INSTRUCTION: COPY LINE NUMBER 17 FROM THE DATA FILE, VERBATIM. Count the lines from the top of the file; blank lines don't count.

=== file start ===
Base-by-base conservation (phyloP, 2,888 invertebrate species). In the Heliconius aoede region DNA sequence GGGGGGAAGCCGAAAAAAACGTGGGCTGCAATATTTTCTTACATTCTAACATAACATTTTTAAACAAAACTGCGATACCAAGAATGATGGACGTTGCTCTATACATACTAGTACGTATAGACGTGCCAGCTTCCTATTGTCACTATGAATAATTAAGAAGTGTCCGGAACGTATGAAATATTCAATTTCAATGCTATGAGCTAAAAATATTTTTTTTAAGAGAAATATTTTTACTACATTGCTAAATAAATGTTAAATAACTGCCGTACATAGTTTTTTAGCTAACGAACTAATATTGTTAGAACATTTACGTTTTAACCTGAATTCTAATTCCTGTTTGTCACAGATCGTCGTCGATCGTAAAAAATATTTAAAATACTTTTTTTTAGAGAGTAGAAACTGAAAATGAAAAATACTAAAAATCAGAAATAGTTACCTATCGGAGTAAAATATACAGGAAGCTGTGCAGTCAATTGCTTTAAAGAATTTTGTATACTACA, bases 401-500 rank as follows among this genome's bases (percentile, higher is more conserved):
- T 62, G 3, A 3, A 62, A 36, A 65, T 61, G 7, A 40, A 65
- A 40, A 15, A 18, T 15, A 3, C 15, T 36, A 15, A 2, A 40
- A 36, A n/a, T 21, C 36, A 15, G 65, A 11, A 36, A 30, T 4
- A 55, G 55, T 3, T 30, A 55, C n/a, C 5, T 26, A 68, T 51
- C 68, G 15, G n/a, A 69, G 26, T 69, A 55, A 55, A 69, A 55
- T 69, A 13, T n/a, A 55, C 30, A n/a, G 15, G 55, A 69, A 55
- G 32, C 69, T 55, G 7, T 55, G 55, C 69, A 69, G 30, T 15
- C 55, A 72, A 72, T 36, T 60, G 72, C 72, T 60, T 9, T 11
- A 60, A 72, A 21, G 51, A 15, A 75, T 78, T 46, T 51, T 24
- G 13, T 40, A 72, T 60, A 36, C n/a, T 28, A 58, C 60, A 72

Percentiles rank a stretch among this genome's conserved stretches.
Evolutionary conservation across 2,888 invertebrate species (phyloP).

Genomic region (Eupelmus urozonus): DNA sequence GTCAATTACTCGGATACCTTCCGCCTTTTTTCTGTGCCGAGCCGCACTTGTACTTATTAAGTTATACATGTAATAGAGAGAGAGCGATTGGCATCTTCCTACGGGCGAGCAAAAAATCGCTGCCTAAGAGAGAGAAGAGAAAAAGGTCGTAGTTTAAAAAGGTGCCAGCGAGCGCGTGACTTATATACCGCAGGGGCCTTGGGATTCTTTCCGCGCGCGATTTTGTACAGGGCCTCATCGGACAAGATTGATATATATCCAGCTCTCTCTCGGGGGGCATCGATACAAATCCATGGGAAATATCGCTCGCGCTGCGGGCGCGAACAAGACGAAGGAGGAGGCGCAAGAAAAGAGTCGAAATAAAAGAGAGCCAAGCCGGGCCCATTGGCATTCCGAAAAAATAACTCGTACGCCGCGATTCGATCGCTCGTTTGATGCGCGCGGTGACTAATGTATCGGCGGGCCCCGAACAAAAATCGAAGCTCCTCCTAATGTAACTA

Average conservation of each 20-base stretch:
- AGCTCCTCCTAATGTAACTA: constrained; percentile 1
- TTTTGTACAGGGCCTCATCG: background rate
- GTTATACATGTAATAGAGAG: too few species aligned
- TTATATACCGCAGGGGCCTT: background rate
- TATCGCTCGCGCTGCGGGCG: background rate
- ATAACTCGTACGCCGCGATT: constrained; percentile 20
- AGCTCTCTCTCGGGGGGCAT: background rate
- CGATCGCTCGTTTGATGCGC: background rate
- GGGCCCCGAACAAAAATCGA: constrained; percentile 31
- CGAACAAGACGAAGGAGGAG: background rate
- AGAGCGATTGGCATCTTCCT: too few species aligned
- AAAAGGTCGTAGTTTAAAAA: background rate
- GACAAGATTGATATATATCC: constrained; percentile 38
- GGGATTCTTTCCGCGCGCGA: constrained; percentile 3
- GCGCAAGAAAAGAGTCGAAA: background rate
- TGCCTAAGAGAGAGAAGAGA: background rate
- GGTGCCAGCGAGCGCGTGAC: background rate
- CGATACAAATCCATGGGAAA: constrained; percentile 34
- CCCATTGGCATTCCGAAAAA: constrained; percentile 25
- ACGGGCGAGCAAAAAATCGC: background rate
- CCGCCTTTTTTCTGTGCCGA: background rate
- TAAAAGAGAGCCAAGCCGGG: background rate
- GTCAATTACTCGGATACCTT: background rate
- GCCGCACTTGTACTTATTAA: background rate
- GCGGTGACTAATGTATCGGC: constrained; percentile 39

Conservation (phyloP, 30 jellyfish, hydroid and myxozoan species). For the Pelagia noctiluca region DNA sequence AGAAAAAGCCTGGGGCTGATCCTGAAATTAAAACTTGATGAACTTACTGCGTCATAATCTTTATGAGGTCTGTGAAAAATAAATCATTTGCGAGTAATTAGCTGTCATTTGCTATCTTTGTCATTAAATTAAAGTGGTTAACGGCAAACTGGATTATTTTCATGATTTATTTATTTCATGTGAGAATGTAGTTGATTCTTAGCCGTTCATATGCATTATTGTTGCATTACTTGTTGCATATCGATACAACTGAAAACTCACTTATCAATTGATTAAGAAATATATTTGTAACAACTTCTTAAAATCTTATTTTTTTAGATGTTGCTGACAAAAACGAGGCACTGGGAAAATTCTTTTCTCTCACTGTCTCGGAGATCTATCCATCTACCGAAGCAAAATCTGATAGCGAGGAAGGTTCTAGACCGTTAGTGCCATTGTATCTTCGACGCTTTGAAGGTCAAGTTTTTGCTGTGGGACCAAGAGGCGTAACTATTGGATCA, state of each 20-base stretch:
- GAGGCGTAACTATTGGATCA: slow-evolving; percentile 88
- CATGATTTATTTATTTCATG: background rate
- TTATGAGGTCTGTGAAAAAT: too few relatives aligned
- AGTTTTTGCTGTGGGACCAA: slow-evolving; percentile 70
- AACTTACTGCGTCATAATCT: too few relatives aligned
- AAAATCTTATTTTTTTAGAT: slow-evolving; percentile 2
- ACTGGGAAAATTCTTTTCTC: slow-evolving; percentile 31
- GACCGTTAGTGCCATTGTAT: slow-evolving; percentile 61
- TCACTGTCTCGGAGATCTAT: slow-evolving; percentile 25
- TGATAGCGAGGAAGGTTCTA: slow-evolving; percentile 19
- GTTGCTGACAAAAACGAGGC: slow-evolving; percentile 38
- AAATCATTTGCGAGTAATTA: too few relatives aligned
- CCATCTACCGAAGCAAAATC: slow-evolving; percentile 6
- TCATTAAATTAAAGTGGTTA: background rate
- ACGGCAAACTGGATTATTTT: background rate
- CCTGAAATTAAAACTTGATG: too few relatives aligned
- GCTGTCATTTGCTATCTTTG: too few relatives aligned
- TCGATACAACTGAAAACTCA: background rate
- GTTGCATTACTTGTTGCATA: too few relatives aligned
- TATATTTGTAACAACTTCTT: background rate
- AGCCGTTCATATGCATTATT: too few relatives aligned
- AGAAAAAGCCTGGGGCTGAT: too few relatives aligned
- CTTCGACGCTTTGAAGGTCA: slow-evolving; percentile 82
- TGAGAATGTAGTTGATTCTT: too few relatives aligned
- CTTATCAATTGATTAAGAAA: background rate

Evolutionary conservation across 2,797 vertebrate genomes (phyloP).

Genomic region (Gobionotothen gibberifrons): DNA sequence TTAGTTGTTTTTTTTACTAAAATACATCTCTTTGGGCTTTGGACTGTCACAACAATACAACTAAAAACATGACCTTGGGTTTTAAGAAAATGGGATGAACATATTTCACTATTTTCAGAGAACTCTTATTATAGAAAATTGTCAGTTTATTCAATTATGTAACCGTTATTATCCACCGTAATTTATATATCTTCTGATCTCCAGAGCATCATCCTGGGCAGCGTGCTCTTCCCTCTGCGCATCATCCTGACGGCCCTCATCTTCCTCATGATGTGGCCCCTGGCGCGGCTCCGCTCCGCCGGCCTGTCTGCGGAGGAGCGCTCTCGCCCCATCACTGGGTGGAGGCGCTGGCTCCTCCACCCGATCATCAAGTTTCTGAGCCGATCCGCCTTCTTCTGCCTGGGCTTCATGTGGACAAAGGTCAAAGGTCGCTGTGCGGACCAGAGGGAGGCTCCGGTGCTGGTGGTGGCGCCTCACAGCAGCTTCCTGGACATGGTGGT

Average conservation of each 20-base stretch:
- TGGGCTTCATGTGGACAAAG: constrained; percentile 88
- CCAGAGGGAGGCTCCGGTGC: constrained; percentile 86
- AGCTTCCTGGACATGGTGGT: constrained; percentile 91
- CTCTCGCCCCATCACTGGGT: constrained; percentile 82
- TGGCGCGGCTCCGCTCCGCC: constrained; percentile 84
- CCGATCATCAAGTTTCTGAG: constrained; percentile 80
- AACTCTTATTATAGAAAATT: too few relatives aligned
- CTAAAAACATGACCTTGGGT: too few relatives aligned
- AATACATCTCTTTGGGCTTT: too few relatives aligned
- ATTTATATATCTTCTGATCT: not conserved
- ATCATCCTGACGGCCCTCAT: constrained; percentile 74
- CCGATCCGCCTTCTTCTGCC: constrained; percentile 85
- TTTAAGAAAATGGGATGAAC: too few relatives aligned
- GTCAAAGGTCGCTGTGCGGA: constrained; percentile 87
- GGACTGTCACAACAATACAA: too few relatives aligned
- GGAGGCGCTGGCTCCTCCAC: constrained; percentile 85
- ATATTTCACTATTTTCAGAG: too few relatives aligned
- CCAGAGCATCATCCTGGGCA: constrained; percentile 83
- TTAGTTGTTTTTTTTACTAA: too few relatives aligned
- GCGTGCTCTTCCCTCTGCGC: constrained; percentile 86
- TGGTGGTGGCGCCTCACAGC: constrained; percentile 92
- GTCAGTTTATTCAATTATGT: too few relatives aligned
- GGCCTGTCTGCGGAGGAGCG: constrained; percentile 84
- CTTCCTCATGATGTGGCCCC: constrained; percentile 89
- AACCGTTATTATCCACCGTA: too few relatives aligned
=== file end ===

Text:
- TTTTGTACAGGGCCTCATCG: background rate